Cyprus Mail

Beatles’ and other lyrics could be ‘detrimental’ to health of elderly

The Beatles

References to “losing hair” and “wasting away” in The Beatles’ classic When I’m Sixty-four could be having a “detrimental” effect on the health of the elderly, researchers have said.

The song lyrics “when I get older, losing my hair, many years from now, will you still be sending me a valentine, birthday greeting, bottle of wine”, associate old age with being “unlovable”, according to the new study.

Researchers said that negative connotations of growing old in songs can affect the confidence and self esteem of older people, which in turn could lead to other health problems.

While some songs such as Bob Dylan’s Forever Young and Dusty Springfield’s Goin’ Back portray older people and ageing in a positive light, many songs represent the elderly in a negative way.

The authors wrote: “Old age identity was associated with embarrassing physical decline and unattractiveness and that old age was associated with being unlovable as evidenced by The Beatles’ When I’m Sixty-four.”

They added that songs like Kris Kristofferson’s Feeling Mortal identify older people as “self-pitying and lacking in self-esteem”.

Meanwhile, Leonard Cohen’s Because Of suggests old age is associated with pitifulness in romantic situations, according to the study authors from Anglia Ruskin University and the University of Hull.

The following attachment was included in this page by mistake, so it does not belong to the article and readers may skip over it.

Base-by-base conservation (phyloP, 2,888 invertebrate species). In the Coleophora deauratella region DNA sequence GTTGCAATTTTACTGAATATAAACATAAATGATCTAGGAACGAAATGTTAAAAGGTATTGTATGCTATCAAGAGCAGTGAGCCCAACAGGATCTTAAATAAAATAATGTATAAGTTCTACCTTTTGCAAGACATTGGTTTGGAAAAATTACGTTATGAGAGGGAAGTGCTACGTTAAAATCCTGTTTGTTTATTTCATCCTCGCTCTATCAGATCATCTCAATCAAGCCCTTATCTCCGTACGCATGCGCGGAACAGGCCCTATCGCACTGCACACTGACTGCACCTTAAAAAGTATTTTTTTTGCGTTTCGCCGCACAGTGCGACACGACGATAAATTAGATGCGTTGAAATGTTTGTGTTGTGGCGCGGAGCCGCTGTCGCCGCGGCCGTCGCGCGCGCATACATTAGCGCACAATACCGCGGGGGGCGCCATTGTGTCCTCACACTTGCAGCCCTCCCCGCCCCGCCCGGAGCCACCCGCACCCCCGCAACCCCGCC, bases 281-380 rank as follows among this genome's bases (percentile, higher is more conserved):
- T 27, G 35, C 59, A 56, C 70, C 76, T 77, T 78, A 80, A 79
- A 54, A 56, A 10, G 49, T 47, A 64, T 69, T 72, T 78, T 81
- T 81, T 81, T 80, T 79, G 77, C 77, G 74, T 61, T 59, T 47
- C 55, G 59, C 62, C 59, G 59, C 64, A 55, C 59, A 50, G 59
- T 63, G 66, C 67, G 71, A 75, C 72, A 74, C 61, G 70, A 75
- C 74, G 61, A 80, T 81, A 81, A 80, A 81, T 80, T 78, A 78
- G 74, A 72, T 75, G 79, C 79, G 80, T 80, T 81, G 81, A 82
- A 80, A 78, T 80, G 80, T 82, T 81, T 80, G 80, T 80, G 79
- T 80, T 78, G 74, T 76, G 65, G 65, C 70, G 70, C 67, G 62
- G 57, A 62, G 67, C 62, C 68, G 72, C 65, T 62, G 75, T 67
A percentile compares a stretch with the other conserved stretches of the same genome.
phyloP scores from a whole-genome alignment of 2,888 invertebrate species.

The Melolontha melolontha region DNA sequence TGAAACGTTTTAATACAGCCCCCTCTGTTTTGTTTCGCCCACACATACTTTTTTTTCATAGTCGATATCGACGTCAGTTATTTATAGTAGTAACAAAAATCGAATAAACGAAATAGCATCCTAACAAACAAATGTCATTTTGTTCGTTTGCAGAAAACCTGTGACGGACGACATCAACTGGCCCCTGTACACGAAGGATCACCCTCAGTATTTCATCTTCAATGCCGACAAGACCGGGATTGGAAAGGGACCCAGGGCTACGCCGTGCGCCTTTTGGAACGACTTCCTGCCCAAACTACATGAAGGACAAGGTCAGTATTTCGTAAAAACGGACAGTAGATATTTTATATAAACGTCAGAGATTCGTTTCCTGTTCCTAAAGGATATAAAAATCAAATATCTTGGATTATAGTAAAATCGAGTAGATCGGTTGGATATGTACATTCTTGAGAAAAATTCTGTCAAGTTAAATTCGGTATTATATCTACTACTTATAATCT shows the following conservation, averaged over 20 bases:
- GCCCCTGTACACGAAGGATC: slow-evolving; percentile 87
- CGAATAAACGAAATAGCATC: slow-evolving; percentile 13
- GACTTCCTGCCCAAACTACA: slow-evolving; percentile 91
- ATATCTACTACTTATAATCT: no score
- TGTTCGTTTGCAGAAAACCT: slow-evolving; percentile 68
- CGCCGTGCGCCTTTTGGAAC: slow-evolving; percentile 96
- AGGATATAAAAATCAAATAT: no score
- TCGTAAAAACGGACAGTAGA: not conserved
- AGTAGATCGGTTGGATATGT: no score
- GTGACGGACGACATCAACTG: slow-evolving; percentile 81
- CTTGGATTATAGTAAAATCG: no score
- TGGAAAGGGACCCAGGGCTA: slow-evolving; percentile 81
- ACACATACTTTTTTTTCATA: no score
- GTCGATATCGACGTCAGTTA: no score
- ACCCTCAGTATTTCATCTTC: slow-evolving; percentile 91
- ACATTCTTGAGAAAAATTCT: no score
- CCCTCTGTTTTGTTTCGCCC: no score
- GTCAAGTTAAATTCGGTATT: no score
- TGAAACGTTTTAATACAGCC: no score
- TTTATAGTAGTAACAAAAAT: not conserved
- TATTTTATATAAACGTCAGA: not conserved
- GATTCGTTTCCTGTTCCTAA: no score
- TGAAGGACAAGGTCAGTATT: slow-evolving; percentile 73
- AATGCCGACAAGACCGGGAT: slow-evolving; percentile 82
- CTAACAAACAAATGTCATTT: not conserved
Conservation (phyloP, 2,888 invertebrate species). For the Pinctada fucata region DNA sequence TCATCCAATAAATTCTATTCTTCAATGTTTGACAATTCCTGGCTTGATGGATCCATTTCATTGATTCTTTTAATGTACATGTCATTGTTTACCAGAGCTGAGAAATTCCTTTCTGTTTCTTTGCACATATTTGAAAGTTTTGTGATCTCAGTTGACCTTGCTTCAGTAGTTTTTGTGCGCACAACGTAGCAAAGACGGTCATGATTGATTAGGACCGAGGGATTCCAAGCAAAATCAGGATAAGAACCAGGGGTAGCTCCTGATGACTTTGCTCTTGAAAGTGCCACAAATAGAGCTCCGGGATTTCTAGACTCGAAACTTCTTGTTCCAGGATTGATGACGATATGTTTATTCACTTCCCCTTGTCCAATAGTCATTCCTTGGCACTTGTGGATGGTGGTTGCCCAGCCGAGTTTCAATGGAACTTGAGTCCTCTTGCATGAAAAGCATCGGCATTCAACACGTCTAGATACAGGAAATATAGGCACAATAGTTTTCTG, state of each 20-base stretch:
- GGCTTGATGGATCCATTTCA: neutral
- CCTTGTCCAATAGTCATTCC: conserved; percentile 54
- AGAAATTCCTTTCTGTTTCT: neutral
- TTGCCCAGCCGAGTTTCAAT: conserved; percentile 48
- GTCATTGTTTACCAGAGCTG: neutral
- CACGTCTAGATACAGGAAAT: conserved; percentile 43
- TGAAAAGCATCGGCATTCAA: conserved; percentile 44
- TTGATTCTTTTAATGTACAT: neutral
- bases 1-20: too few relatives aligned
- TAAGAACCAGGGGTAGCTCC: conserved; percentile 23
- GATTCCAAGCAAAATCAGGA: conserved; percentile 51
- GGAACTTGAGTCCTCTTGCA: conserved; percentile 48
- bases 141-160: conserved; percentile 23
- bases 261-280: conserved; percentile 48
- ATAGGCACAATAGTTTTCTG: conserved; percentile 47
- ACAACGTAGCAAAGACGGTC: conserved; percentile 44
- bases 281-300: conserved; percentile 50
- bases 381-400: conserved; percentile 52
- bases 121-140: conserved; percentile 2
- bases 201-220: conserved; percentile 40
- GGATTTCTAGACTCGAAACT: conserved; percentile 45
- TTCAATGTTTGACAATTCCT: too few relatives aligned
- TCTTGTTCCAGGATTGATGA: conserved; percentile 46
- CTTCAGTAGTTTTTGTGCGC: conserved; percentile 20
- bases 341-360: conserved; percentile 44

The academics assessed song lyrics from 1930 to the present day.

Their study, published in the Journal of Advanced Nursing, looked for English-language songs that relate to age or ageing.

Of the 76 songs that fitted this criteria 55, or 72%, were deemed to be “negative” and covered topics such as frailty, loneliness and death.

The authors said the decade with the highest proportion of negative songs was the 1980s, where around four fifths of the songs that covered the topic of ageing did so in an undesirable way.

“With significant increases in life expectancy and a huge rise in the number of people aged 65 or older during the coming decades, ageing is a matter of national and global importance,” said lead author Jacinta Kelly, senior lecturer in nursing at Anglia Ruskin University.

“However, most research focuses on age-related disease at the expense of examining the social and cultural influences on the ageing experience.

“The negative representations of age and ageing can be dispiriting, and can affect confidence and the esteem of older people. Negative emotions experienced by older people are connected to poor outcomes in mental and physical health, particularly cardiac health.

“As popular music is a powerful mass medium that has both positive and negative effects on people’s emotions, we thought it would be useful to investigate how age and ageing is portrayed. Unfortunately, from this study, we found mainly negative representations.

“While it may prove an impossible task, as well as an infringement on the freedom of expression, to censor negative portrayals of old age, it is important that awareness is raised and some efforts are made to reduce these negative stereotypes.” (PA)


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